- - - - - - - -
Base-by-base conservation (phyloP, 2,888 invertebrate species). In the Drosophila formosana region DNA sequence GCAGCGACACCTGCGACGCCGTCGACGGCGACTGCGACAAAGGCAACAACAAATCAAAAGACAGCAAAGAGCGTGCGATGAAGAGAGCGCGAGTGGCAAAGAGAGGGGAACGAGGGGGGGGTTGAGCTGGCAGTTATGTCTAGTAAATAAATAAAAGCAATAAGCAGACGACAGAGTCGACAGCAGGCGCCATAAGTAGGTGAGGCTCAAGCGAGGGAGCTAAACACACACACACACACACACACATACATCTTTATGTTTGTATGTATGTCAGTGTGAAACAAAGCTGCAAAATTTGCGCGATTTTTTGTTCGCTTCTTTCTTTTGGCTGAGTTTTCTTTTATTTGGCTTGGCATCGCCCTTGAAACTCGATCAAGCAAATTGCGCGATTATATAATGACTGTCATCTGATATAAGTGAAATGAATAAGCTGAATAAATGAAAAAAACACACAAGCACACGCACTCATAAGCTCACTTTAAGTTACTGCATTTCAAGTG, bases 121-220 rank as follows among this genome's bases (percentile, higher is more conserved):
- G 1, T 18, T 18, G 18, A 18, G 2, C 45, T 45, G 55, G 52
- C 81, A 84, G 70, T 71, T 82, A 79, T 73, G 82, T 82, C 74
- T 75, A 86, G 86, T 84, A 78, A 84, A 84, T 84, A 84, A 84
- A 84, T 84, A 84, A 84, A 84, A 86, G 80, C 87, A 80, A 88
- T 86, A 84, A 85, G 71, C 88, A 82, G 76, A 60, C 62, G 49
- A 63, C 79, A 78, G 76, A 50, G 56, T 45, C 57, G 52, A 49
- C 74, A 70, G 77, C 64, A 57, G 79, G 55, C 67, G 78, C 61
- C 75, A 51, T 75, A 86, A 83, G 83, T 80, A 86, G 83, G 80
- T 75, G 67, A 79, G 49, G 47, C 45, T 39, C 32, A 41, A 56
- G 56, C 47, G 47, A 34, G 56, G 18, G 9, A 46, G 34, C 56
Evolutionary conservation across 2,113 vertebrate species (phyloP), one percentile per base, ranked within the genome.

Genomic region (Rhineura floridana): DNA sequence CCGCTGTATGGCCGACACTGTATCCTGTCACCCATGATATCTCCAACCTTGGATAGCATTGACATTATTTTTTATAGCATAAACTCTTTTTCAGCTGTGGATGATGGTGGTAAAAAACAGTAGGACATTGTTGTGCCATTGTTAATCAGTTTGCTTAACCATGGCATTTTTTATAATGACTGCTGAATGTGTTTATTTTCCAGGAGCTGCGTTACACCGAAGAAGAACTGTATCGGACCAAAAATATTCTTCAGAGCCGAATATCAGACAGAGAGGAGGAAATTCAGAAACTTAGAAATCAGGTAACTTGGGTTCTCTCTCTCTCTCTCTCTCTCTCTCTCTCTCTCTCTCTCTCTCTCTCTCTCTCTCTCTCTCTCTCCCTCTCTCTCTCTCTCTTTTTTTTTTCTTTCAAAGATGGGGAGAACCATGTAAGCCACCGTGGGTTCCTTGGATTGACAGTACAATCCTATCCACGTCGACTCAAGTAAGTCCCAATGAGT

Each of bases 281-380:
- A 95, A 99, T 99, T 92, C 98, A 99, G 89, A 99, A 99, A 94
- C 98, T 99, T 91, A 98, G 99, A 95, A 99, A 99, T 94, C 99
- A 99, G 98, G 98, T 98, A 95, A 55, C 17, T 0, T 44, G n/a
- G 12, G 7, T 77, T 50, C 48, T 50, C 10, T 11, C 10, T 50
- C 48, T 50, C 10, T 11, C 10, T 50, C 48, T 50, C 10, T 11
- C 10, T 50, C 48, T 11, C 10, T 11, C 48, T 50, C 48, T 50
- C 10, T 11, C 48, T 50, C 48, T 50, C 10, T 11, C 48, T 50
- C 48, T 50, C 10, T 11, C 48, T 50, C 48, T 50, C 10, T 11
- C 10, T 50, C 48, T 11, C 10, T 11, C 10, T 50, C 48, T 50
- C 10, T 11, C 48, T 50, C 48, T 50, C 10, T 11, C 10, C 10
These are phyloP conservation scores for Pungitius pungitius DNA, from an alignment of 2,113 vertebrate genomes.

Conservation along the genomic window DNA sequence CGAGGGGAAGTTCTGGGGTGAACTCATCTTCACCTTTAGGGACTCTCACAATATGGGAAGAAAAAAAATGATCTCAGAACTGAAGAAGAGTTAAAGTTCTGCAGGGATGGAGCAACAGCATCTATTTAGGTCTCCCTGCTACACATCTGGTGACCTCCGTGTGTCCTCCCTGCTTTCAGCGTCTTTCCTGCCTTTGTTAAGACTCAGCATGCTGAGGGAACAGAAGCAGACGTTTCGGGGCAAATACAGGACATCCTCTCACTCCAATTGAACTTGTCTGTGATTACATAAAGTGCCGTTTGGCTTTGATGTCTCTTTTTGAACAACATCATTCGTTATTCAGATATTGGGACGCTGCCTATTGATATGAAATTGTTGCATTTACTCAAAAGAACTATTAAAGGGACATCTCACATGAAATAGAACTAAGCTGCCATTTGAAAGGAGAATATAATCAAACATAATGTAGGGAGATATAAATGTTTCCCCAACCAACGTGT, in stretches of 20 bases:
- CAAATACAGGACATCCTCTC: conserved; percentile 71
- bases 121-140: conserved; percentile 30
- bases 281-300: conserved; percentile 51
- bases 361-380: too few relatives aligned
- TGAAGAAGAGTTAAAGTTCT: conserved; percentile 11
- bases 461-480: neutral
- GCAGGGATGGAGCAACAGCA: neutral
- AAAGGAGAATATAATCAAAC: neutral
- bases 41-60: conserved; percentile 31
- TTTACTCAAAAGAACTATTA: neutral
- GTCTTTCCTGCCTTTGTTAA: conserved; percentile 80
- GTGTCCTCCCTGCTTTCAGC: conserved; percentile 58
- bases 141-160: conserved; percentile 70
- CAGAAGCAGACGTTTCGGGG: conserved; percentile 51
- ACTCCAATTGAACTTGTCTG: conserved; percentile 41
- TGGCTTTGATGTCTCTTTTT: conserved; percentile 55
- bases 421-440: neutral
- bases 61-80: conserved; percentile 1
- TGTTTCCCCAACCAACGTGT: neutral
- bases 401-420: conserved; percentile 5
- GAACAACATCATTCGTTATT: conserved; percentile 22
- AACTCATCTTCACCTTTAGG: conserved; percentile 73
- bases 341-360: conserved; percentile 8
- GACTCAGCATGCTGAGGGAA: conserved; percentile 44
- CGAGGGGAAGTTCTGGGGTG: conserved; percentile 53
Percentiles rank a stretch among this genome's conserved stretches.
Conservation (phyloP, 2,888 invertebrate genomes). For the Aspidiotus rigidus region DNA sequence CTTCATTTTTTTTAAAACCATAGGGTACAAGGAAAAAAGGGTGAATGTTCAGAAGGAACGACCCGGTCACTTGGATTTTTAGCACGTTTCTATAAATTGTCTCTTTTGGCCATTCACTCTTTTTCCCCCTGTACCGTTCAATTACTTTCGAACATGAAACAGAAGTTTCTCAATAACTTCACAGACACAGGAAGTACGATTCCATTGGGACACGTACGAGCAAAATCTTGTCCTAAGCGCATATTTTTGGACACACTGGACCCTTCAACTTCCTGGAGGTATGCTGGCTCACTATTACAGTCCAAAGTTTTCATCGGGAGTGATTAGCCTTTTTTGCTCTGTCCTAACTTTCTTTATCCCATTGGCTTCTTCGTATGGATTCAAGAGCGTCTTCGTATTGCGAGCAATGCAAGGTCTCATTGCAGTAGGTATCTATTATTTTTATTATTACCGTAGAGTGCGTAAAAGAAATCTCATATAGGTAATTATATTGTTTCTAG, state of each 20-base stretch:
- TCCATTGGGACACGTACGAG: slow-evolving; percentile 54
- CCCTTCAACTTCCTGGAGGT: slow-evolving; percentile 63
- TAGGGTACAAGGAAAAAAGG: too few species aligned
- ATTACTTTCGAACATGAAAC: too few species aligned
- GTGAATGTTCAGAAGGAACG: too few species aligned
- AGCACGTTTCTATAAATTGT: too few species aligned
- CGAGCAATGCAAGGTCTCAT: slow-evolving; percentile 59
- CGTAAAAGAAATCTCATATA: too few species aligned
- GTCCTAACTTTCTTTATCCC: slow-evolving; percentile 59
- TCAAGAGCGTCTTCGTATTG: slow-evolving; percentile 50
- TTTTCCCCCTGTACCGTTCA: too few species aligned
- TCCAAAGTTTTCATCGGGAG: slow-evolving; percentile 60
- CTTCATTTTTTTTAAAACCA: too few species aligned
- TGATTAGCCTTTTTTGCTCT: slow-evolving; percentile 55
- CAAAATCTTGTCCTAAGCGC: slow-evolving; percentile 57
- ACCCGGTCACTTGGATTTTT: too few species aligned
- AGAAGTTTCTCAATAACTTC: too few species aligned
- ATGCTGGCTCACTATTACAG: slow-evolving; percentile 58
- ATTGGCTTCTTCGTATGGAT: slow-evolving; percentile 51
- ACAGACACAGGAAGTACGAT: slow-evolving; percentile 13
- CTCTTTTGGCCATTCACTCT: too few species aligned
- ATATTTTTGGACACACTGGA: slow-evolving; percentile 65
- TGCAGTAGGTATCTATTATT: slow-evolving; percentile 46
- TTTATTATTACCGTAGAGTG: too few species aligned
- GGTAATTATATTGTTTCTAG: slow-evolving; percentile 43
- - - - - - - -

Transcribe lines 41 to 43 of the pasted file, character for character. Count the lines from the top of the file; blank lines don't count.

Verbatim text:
- ACTCCAATTGAACTTGTCTG: conserved; percentile 41
- TGGCTTTGATGTCTCTTTTT: conserved; percentile 55
- bases 421-440: neutral